Another year, another Need for Speed from EA. This year takes the series in a whole new direction, a shift if you will, into the racing sim genre. While this change is drastic compared to the series' arcade racing roots, make no mistake they made the transition almost flawlessly and retained all of the fun. Need for Speed Shift not only has enough realism to satisfy the racing sim fans the series never pulled in before, but it also does a fine job of helping the long time fans - those that might not particularly like the racing sim genre - to get into Shift, so it doesn’t alienate the series' core fans either.
The game starts you off on one of the easier tracks, lets you test out everything, and based on how you perform it gives you settings that it thinks would be appropriate for your driving style; it gives you training wheels as it were. It is highly recommended you do this, as the default settings do have some major oversteer problems that are only fixed with the tweaking. It does its best to be very open to those that are not avid fans of the racing sim genre, from brake assist that can practically do the braking for you, starting off with tracks anyone could really enjoy racing on, and very clear lines that tell you where the best racing line is. Once you get your training wheels fitted it puts you in a race to net you some cash to buy your first car.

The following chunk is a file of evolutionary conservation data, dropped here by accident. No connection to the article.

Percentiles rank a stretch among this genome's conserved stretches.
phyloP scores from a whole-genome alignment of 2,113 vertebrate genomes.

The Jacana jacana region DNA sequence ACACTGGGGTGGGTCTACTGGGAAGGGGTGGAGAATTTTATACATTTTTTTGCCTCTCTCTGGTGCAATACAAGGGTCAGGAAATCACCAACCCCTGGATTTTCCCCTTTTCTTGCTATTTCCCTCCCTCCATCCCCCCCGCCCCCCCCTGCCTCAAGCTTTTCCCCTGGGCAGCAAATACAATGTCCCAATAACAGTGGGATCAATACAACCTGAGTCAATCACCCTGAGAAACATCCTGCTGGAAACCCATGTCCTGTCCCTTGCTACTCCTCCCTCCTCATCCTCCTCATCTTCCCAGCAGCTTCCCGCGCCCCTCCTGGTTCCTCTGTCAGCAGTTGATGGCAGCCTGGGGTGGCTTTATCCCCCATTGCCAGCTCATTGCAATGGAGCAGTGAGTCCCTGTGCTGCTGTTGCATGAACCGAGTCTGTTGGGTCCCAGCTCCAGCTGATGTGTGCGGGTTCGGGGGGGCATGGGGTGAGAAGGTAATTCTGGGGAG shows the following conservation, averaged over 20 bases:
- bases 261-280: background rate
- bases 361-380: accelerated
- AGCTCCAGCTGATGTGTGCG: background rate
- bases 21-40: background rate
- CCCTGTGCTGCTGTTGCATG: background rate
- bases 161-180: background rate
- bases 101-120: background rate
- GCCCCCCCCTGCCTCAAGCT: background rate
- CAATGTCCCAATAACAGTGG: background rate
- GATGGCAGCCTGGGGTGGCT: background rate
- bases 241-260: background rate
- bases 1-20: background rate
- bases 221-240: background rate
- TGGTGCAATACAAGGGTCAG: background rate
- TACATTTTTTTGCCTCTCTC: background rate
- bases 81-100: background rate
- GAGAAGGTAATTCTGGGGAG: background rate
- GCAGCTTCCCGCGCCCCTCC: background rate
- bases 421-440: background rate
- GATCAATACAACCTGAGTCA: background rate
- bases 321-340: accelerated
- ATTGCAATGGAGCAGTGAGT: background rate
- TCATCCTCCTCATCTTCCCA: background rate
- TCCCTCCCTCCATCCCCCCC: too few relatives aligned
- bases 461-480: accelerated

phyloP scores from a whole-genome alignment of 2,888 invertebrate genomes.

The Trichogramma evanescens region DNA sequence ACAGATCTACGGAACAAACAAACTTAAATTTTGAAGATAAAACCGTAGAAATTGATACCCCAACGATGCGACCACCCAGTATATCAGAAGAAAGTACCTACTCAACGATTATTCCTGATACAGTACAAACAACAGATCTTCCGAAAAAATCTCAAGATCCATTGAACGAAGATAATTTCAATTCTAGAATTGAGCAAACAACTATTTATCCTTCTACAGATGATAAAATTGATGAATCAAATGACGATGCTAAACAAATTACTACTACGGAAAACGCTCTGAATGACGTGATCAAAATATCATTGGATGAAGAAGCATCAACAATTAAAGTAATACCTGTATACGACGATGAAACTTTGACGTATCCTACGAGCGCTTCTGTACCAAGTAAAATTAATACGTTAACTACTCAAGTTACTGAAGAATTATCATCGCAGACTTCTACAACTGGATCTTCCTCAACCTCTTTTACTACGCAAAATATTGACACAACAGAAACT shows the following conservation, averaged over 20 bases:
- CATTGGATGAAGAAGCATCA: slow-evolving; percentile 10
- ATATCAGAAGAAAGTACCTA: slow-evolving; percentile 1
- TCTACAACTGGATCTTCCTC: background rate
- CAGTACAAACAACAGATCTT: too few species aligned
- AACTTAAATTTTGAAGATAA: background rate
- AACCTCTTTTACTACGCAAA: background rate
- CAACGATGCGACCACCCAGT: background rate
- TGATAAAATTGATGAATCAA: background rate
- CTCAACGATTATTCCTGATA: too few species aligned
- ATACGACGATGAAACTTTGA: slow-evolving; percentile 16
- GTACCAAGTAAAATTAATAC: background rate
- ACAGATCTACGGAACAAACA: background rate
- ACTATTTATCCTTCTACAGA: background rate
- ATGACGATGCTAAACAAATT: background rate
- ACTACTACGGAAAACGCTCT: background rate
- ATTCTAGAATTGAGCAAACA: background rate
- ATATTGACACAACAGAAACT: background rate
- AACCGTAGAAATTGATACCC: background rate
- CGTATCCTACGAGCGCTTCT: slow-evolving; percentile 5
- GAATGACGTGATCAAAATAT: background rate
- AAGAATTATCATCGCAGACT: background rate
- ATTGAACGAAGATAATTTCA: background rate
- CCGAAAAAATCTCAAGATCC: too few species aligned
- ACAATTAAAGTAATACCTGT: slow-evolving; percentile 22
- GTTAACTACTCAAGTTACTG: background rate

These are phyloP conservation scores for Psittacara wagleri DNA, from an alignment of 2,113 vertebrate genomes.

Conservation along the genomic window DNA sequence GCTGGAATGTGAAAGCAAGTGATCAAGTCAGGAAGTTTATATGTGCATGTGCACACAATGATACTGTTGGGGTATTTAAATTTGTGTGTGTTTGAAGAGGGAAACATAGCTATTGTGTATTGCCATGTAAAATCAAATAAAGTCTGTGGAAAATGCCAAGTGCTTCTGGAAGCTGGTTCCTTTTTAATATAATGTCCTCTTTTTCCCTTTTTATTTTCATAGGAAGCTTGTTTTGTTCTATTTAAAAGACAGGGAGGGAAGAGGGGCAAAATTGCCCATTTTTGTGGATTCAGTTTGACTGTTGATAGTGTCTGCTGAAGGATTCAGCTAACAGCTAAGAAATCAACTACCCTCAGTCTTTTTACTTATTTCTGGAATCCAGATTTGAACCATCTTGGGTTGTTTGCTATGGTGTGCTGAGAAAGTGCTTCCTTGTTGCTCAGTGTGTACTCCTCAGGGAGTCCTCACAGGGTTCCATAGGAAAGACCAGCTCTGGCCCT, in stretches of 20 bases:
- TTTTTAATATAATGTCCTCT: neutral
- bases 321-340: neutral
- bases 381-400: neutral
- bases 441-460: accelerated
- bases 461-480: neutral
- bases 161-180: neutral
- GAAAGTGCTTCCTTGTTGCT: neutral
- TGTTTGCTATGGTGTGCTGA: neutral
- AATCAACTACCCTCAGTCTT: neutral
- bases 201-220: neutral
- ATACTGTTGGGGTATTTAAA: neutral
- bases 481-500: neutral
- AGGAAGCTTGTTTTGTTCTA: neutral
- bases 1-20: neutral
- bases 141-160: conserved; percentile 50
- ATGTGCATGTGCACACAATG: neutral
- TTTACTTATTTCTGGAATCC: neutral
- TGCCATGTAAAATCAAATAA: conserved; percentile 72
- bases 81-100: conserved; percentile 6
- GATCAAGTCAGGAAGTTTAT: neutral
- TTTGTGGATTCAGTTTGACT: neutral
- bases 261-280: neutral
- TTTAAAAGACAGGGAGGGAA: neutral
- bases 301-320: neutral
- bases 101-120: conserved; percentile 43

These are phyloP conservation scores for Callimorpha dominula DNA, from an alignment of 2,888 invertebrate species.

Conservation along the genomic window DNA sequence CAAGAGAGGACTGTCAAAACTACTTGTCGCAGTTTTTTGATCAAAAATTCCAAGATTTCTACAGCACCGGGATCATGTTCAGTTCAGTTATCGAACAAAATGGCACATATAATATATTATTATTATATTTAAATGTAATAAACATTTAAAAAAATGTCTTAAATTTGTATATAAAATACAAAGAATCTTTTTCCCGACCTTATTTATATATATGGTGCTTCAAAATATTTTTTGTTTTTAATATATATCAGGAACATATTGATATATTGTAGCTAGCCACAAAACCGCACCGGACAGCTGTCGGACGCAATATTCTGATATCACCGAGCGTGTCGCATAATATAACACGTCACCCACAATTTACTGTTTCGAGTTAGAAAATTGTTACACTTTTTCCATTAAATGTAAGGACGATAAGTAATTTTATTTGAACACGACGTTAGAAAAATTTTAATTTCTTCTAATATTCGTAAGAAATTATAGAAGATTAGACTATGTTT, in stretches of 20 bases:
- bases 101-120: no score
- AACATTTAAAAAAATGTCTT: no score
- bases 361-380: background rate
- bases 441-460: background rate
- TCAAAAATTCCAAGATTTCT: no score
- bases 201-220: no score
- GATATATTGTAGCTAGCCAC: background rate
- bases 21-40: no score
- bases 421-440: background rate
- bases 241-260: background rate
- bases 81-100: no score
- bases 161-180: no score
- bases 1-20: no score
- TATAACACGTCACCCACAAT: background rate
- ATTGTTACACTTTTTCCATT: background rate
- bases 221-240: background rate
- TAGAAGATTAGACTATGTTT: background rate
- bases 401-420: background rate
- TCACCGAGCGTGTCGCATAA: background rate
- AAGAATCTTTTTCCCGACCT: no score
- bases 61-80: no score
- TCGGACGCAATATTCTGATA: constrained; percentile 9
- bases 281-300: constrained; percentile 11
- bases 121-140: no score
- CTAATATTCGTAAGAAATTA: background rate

Trading paint never looked so good
With that first car you race in the first tier, gaining experience and stars to unlock more events in that tier, before finally moving on to the next tier. You gain stars by winning the race and performing certain actions during the race, such as reaching a high speed, completing a clean lap, or beating a lap time. You’re also rewarded for how you race in the form of experience and leveling, which nets you unlockables, sponsor cash for new cars and upgrades, and a spiffy new graphic for your profile that represents how you drive. If you follow the racing line, handle corners well, and take positions in a race without touching your opponent you get points for precision. If you knock opponents out of the way, slide around corners, and draft your fellow racers you gain points in aggression. How your profile changes when you level up is determined by how many points in either category you obtain.
Now, while this game has a lot of things to unlock like graphics and such for customizing your cars, it does lack the amount of cars you get from other racing sims, like Forza or Gran Turismo. That’s not to say it doesn’t have a very good selection - most of the cars you’re missing in Shift would be the older classics, and the cars no racer in their right mind would take to a track and expect to win. So while it does lack cars versus its direct competitors, it’s mostly a case of cutting out the clutter. As for tracks, Need for Speed uses real life tracks from around the world and has a lot of variety so you won’t feel like you’re racing at the same track too often, and each track truly feels different.
There are at least a few classics in Shift